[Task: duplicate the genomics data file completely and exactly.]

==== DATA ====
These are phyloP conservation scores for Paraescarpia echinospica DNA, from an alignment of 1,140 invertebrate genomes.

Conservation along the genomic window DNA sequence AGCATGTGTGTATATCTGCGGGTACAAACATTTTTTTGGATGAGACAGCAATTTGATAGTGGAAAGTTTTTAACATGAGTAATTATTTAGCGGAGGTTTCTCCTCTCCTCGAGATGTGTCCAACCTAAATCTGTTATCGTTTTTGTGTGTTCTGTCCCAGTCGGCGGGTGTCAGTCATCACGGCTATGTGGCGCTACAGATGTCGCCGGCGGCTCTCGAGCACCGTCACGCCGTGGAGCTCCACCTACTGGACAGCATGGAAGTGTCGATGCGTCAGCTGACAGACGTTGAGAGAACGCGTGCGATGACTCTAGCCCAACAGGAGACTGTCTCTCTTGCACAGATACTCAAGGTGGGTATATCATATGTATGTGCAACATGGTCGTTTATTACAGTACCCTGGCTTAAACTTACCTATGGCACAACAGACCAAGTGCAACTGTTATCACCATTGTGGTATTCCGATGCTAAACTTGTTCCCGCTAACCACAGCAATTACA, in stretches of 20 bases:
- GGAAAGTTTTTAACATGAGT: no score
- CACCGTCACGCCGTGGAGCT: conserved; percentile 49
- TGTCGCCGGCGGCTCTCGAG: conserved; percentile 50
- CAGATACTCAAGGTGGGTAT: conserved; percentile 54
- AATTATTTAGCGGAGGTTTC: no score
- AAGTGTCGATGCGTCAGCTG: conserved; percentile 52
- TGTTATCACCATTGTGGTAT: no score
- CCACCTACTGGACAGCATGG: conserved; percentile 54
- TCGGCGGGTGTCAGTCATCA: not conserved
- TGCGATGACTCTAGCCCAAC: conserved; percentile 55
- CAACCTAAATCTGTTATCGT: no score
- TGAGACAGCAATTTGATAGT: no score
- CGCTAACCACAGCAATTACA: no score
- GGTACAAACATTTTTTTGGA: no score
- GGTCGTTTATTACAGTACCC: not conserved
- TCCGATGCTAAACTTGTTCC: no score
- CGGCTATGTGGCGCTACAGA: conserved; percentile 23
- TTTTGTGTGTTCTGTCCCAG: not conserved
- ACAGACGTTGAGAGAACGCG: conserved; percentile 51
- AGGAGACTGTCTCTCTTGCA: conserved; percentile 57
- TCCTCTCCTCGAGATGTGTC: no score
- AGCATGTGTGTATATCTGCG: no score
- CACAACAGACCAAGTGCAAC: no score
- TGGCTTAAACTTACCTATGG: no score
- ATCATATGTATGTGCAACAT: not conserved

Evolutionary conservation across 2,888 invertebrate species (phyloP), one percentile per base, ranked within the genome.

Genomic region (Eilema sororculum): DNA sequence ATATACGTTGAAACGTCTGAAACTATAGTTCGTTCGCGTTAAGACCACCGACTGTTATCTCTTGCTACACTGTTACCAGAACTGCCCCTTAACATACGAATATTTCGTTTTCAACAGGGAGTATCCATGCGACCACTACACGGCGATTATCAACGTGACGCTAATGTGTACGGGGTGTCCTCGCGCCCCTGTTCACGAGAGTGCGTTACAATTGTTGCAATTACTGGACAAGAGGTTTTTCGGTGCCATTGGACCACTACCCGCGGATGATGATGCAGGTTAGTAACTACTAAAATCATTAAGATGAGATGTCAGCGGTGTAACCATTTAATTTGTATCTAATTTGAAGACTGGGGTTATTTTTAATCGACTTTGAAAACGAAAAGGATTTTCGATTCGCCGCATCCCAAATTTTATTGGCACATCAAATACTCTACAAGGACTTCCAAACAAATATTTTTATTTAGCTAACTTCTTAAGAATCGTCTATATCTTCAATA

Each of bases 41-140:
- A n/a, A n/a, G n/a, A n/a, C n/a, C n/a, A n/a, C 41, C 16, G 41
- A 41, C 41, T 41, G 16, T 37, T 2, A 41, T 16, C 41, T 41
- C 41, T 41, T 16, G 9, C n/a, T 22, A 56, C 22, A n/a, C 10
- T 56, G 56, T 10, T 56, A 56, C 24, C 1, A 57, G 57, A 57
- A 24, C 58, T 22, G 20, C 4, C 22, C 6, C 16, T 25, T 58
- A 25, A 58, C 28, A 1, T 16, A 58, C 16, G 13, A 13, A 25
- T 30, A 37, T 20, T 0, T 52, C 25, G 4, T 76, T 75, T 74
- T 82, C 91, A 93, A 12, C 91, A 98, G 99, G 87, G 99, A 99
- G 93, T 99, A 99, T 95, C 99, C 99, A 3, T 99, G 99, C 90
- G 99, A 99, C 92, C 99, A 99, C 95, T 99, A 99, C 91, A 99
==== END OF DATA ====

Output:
These are phyloP conservation scores for Paraescarpia echinospica DNA, from an alignment of 1,140 invertebrate genomes.

Conservation along the genomic window DNA sequence AGCATGTGTGTATATCTGCGGGTACAAACATTTTTTTGGATGAGACAGCAATTTGATAGTGGAAAGTTTTTAACATGAGTAATTATTTAGCGGAGGTTTCTCCTCTCCTCGAGATGTGTCCAACCTAAATCTGTTATCGTTTTTGTGTGTTCTGTCCCAGTCGGCGGGTGTCAGTCATCACGGCTATGTGGCGCTACAGATGTCGCCGGCGGCTCTCGAGCACCGTCACGCCGTGGAGCTCCACCTACTGGACAGCATGGAAGTGTCGATGCGTCAGCTGACAGACGTTGAGAGAACGCGTGCGATGACTCTAGCCCAACAGGAGACTGTCTCTCTTGCACAGATACTCAAGGTGGGTATATCATATGTATGTGCAACATGGTCGTTTATTACAGTACCCTGGCTTAAACTTACCTATGGCACAACAGACCAAGTGCAACTGTTATCACCATTGTGGTATTCCGATGCTAAACTTGTTCCCGCTAACCACAGCAATTACA, in stretches of 20 bases:
- GGAAAGTTTTTAACATGAGT: no score
- CACCGTCACGCCGTGGAGCT: conserved; percentile 49
- TGTCGCCGGCGGCTCTCGAG: conserved; percentile 50
- CAGATACTCAAGGTGGGTAT: conserved; percentile 54
- AATTATTTAGCGGAGGTTTC: no score
- AAGTGTCGATGCGTCAGCTG: conserved; percentile 52
- TGTTATCACCATTGTGGTAT: no score
- CCACCTACTGGACAGCATGG: conserved; percentile 54
- TCGGCGGGTGTCAGTCATCA: not conserved
- TGCGATGACTCTAGCCCAAC: conserved; percentile 55
- CAACCTAAATCTGTTATCGT: no score
- TGAGACAGCAATTTGATAGT: no score
- CGCTAACCACAGCAATTACA: no score
- GGTACAAACATTTTTTTGGA: no score
- GGTCGTTTATTACAGTACCC: not conserved
- TCCGATGCTAAACTTGTTCC: no score
- CGGCTATGTGGCGCTACAGA: conserved; percentile 23
- TTTTGTGTGTTCTGTCCCAG: not conserved
- ACAGACGTTGAGAGAACGCG: conserved; percentile 51
- AGGAGACTGTCTCTCTTGCA: conserved; percentile 57
- TCCTCTCCTCGAGATGTGTC: no score
- AGCATGTGTGTATATCTGCG: no score
- CACAACAGACCAAGTGCAAC: no score
- TGGCTTAAACTTACCTATGG: no score
- ATCATATGTATGTGCAACAT: not conserved

Evolutionary conservation across 2,888 invertebrate species (phyloP), one percentile per base, ranked within the genome.

Genomic region (Eilema sororculum): DNA sequence ATATACGTTGAAACGTCTGAAACTATAGTTCGTTCGCGTTAAGACCACCGACTGTTATCTCTTGCTACACTGTTACCAGAACTGCCCCTTAACATACGAATATTTCGTTTTCAACAGGGAGTATCCATGCGACCACTACACGGCGATTATCAACGTGACGCTAATGTGTACGGGGTGTCCTCGCGCCCCTGTTCACGAGAGTGCGTTACAATTGTTGCAATTACTGGACAAGAGGTTTTTCGGTGCCATTGGACCACTACCCGCGGATGATGATGCAGGTTAGTAACTACTAAAATCATTAAGATGAGATGTCAGCGGTGTAACCATTTAATTTGTATCTAATTTGAAGACTGGGGTTATTTTTAATCGACTTTGAAAACGAAAAGGATTTTCGATTCGCCGCATCCCAAATTTTATTGGCACATCAAATACTCTACAAGGACTTCCAAACAAATATTTTTATTTAGCTAACTTCTTAAGAATCGTCTATATCTTCAATA

Each of bases 41-140:
- A n/a, A n/a, G n/a, A n/a, C n/a, C n/a, A n/a, C 41, C 16, G 41
- A 41, C 41, T 41, G 16, T 37, T 2, A 41, T 16, C 41, T 41
- C 41, T 41, T 16, G 9, C n/a, T 22, A 56, C 22, A n/a, C 10
- T 56, G 56, T 10, T 56, A 56, C 24, C 1, A 57, G 57, A 57
- A 24, C 58, T 22, G 20, C 4, C 22, C 6, C 16, T 25, T 58
- A 25, A 58, C 28, A 1, T 16, A 58, C 16, G 13, A 13, A 25
- T 30, A 37, T 20, T 0, T 52, C 25, G 4, T 76, T 75, T 74
- T 82, C 91, A 93, A 12, C 91, A 98, G 99, G 87, G 99, A 99
- G 93, T 99, A 99, T 95, C 99, C 99, A 3, T 99, G 99, C 90
- G 99, A 99, C 92, C 99, A 99, C 95, T 99, A 99, C 91, A 99